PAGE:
During his time in office, President Obama has taken an increased interest in the plight of America's criminal justice system. Ever since the 1980s, when state and federal politicians adopted “tough on crime” personas to win voters, our country's jails have become filled with inmates serving lengthy prison times for nonviolent offenses. Most of these are sentences for drug crimes.
However, having to deal with a Congress that has seemed uninterested in changing things, President Obama has struggled to fix these sentencing provisions that are punishing people beyond what they deserve. Recently, though, he has resorted to another method of easing the pain: The presidential pardon.
President Obama Sets Records for Presidential Pardons
In the past couple of years, President Obama has increasingly resorted to using his presidential power to pardon criminals who have been convicted of nonviolent federal drug offenses. This power, guaranteed by the Constitution in Article II, Section 2, allows the president to wipe out or reduce the sentence of a criminal convicted of a federal crime. The practice had been used sparingly by presidents in the past, but Obama has resurrected it to do what he can, without the approval of the Republican-controlled Congress.
The latest batch of sentences that President Obama commuted came on October 6, 2016, when he commuted the sentences of over 100 more inmates who had been sentenced to lengthy prison times for nonviolent drug offenses. This batch of commuted sentences raises the total of sentences Obama has commuted to 774, which is more than the previous 11 presidents combined.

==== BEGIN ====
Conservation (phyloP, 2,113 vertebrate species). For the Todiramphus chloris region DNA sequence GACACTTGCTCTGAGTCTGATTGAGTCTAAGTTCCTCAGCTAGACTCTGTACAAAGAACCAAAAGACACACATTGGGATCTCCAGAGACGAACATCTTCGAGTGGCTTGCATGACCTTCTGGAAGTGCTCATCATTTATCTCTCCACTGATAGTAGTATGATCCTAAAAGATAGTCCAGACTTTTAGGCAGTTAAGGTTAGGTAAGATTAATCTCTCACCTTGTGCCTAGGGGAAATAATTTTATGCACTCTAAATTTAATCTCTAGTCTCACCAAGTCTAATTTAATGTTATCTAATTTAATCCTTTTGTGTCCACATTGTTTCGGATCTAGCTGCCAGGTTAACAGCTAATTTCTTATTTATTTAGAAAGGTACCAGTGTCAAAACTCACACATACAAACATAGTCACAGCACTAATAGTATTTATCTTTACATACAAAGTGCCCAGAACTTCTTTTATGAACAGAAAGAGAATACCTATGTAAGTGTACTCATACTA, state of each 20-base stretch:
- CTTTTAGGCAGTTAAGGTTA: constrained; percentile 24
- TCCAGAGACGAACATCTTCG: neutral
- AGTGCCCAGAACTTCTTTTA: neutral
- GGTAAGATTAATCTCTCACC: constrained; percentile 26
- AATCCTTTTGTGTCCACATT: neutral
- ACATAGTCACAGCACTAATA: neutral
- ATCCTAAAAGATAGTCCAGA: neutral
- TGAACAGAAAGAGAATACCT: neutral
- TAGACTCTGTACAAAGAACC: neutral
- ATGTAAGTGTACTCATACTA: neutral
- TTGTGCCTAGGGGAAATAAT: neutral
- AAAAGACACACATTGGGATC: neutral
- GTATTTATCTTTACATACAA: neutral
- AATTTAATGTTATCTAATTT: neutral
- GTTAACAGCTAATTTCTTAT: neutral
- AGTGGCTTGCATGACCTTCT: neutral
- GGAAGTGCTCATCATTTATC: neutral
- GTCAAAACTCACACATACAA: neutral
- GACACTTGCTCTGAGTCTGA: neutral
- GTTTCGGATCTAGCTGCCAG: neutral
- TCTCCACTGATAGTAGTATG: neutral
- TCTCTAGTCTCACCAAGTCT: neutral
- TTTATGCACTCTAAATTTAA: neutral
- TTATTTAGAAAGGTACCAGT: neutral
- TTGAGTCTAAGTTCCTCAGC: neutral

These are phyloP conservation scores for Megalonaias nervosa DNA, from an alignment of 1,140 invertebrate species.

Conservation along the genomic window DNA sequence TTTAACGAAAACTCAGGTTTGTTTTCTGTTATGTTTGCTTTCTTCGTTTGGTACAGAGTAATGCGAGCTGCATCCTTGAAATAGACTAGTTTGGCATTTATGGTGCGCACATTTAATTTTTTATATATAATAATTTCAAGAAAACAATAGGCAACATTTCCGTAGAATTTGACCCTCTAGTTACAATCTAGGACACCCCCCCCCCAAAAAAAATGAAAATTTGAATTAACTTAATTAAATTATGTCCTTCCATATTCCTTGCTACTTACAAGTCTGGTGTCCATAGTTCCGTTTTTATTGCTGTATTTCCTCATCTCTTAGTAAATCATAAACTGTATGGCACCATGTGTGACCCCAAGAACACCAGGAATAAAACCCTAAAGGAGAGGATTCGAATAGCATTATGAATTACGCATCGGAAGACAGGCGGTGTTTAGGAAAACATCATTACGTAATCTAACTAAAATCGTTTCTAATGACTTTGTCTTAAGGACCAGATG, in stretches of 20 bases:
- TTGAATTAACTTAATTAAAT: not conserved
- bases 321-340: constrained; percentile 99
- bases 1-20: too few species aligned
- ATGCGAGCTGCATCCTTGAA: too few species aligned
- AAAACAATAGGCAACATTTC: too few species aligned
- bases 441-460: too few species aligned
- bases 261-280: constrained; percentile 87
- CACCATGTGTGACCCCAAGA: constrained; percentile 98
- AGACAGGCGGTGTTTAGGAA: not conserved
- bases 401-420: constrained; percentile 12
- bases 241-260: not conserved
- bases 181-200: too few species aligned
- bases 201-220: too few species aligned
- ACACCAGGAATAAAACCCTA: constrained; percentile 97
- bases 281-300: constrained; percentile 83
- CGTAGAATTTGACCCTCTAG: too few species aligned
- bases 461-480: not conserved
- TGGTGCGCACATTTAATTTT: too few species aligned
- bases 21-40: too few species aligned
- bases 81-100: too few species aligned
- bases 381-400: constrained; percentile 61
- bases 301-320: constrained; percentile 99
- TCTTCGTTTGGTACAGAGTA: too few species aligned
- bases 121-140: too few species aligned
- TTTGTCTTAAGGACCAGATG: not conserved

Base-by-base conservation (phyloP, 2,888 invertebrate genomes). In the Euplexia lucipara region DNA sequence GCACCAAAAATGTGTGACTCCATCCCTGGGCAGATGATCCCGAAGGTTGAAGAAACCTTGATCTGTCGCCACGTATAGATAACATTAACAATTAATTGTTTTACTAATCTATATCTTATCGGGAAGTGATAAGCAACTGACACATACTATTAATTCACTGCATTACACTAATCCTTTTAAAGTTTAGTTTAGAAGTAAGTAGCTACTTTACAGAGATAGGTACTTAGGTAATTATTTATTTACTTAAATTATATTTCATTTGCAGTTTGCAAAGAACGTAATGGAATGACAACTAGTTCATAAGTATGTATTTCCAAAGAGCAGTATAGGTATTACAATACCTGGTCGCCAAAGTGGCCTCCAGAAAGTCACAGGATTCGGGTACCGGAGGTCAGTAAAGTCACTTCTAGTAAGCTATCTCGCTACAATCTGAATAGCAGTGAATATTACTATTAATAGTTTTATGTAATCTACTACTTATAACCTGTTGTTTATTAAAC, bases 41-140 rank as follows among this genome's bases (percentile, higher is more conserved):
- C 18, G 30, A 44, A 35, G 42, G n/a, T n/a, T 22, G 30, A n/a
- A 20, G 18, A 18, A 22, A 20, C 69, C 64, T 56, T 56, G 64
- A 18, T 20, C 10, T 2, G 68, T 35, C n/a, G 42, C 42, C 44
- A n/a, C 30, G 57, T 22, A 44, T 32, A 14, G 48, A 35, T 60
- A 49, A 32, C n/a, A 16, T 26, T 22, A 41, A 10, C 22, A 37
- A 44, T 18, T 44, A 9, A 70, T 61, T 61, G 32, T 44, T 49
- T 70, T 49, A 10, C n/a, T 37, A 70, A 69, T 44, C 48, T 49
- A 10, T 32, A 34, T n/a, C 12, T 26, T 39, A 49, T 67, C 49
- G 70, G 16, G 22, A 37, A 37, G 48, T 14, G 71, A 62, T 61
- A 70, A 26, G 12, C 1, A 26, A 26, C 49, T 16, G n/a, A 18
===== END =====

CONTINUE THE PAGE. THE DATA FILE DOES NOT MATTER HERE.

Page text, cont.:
The use of the presidential pardon power is a new one, for Obama. Out of these 774, 590 of Obama's commutations were issued in 2016, alone.
Presidential Pardons Only a Temporary Fix
Unfortunately, pardoning convicted criminals who are facing decades behind bars for peddling drugs does not change much, in the long term. It might relieve some of the stress on the overcrowded prison system in the here and now, but it does not change the fact that too many people are being sent into it for nonviolent offenders and held there for most of their adult lives.
A more lasting solution would be to fix the root of the problem: The overly-harsh minimum jail sentences that underlie entirely too many of our nation's drug laws. Unfortunately, only Congress can do this, and its members don't seem too keen on ensuring that convicted criminals are only punished in accordance with the crime they've committed.
Criminal Defense Attorney William T. Bly
Drug crimes are a unique aspect of our criminal justice system because, taken alone, there is no victim. Despite the fact that no one really suffers directly from someone else's drug escapade, our laws severely punish people for dealing and possessing countless substances that our politicians have deemed dangerous. These decisions are often made without any scientific evidence in support of them. While President Obama's attempt to ease the situation by commuting numerous drug-related sentences is a step in the right direction, it is far from the solution that we need.